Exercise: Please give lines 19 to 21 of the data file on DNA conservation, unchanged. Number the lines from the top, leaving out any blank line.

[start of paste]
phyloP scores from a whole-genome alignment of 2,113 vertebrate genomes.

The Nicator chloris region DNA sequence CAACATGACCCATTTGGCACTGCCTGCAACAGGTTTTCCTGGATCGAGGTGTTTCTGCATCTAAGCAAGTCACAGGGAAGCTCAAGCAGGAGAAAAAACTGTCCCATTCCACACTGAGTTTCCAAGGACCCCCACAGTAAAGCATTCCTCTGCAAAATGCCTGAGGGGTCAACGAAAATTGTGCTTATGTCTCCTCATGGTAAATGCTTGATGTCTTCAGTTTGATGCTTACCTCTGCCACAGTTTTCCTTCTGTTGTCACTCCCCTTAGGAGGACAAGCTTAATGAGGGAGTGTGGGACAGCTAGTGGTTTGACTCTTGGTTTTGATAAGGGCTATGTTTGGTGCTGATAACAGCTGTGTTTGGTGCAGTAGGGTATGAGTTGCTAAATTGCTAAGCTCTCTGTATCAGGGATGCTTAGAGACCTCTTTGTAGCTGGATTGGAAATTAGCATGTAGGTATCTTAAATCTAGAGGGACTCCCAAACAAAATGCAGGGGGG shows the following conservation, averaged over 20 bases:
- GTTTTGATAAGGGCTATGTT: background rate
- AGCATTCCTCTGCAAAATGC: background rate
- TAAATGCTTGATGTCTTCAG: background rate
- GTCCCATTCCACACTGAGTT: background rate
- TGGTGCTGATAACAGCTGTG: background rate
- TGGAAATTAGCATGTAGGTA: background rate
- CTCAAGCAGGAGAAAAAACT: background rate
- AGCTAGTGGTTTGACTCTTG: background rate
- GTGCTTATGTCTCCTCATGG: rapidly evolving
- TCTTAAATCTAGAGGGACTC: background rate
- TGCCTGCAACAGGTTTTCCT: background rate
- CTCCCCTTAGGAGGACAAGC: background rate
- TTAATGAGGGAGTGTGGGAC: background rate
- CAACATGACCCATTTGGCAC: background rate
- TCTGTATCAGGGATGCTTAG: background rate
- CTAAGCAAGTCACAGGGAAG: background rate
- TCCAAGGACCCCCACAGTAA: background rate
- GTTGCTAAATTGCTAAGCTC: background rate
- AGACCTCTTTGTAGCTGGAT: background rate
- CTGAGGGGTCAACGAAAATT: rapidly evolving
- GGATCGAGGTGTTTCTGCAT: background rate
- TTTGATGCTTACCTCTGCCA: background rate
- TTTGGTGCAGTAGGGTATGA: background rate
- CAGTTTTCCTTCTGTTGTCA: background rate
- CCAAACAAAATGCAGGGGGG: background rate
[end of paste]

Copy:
- TCCAAGGACCCCCACAGTAA: background rate
- GTTGCTAAATTGCTAAGCTC: background rate
- AGACCTCTTTGTAGCTGGAT: background rate